But the beautiful thing about Final Draft was that it was a project built for collaborations. I was inspired by Ed Sheeran’s No. 6 Collaborations Project and how it was a cross-genre and had a variety of artists on it. Similarly, I thought Final Draft could be an opportunity to work with all my friends and the people who I was like, “yo you’re dope” but we never had the time to link prior. With Final Draft, I felt the tracks were spaces where the artists could shine versus for any other project there would always be this tension of, “hey you have to fit this concept if not it’s going to mess up what I’m working on.”

That’s fantastic. I know a lot of times people want collabs and as you say, it feels forced. Or they just want to get a big feature so they can get a moment or headline. It was especially cool to see you and Aaron Cole collaborate on “Seventeen.” I was like “shoot…Jaylon doesn’t even know me (yet) and I got to see a dream come true.” 

Yeah, shoutout Aaron Cole. There was just mutual respect between us. I put the rough draft of “Seventeen” out and he was like, “Yo let me get a verse.” At that point, I didn’t know I was gonna be making Final Draft but once I knew, I hit him up. 

Like Aaron, both of you have the ability to rap and sing with equal prowess and often within the same song, you can employ both. When you have a song idea or want to write, how do you know whether to sing or rap? Is it something you actively think about or just organic? 

A lot of my style at this point has been singing R&B over rap cadences and hip-hop flows. 

I think of Chris Brown where he raps but primarily you think of him as a singer. As my career progresses I want to lean more in that direction. (Laughing) Hulvey was trying to get me to freestyle but that’s not my thing. A lot of it depends on the production. My natural bend is to make something singable but sometimes it’ll warrant bars. I think we’re in a cool moment of R&B and hip-hop fusion so it’s neat to be in that space.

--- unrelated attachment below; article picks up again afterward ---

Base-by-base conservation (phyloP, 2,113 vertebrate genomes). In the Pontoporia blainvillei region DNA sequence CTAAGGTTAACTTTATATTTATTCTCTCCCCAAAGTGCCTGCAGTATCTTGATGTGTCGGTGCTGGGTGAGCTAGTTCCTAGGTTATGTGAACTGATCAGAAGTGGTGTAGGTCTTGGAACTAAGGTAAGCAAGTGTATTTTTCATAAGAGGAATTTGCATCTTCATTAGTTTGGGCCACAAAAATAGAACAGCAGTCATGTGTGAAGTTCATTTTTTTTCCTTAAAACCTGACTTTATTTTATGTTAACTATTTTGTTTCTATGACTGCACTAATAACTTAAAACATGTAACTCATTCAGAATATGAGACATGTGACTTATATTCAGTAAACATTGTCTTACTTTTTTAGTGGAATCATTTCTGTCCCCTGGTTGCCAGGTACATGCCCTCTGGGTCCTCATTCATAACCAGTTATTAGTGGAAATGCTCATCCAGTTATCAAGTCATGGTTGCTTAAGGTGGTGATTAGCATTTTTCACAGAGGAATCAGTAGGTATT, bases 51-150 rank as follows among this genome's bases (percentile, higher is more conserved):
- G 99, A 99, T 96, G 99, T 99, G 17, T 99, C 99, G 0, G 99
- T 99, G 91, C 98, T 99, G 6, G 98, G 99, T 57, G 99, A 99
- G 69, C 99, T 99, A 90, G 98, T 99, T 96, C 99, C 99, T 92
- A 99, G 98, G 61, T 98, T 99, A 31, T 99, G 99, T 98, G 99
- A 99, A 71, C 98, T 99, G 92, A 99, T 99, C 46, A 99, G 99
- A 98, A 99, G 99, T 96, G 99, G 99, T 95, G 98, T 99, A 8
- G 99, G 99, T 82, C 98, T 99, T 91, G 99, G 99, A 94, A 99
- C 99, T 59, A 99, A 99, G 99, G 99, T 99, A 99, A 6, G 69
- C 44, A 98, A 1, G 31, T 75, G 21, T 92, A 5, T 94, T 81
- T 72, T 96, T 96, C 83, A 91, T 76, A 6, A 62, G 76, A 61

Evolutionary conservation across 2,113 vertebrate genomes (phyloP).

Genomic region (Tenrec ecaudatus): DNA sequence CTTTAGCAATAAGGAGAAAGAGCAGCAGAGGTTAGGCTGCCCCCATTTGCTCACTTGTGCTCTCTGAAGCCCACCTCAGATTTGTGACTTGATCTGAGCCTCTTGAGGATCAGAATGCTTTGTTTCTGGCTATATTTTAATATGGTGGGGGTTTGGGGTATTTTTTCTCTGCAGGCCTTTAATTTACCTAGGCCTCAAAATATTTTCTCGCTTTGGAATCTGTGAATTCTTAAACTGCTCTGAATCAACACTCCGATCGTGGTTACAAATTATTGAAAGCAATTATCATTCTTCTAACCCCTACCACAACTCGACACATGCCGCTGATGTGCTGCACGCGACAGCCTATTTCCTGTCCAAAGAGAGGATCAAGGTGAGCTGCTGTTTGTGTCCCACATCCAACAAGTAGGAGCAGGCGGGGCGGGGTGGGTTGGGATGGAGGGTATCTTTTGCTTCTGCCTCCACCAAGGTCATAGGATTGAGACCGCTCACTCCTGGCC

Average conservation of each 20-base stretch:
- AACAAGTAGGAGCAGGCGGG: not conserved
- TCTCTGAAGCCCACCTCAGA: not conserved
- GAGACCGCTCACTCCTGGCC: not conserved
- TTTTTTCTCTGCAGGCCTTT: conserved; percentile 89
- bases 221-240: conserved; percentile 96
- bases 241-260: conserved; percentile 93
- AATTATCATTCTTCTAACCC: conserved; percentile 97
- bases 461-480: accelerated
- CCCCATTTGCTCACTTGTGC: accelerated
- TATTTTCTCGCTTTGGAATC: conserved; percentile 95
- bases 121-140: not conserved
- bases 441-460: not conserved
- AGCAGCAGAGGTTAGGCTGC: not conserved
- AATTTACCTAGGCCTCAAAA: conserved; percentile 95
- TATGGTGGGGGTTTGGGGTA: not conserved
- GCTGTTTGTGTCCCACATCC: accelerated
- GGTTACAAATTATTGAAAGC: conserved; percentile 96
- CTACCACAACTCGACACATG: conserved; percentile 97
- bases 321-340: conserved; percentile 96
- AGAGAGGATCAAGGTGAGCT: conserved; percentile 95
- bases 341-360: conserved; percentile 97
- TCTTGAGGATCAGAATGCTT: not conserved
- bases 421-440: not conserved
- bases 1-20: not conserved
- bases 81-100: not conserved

It’s neat that you’re remaining true to your gifts and personality at this time and moment. I remember when I shared Final Draft with one of my friends Efe and one of the things that stood out to her was the relatability and honesty with which you spoke and rapped about love in a refreshing way. Often when Christians try to work on it, it comes off very cheesy or one-note that mitigates the complexity and reality of love that is talked about in the Bible. How do you navigate talking about love in a music industry that can seem to opt for safe art than honest art? 

That’s a good question. When you’re rapping, because of the genre and niche it can be hard to be as fusion bending or genre-bending. But because of my style and the space that I’m in I can more comfortably make music that’s true to me. A lot of people are just discovering me and no expectations and there’s the freshness of what they see that is cool. Like the way you shared with Efe, it was just, “Hey I think you’ll like this” and she was able to listen to it objectively without having to fight preconceived notions necessarily about, “This is how something should sound.”

It was a more personal experience as you listened. We live in a society with all kinds of people and I want my music to connect with all kinds and encourage them and speak to them. 

Also, you got married! Congratulations. How does that influence how you do music now? 

Looking back at when I was dropping rough drafts it really documents the journey from where I was to marriage. The music I’m making now is really a celebration of being in this new season and is a form of documentation of how we’re growing together. 

What’s planned for 2020? Shows, tour, project, etc.? 

I want to continue building out my team and crafting a community of creatives that can help develop the brand. I definitely want to put out more music and visuals to accompany the music. We’re kind of winging it as we go but there’s an excitement that comes with spontaneity. But don’t worry: I’m coming hard with the music. 

Let’s look at the Jaylon Ashaun of 5 years. What is the biggest goal you hope to accomplish as an artist? 

It’s three-fold. I want to still enjoy where I’m at creatively while growing. Go on a headline tour or two tours. And continue to build a brand and team. 

Check out Rough Drafts by Jaylon Ashaun Below: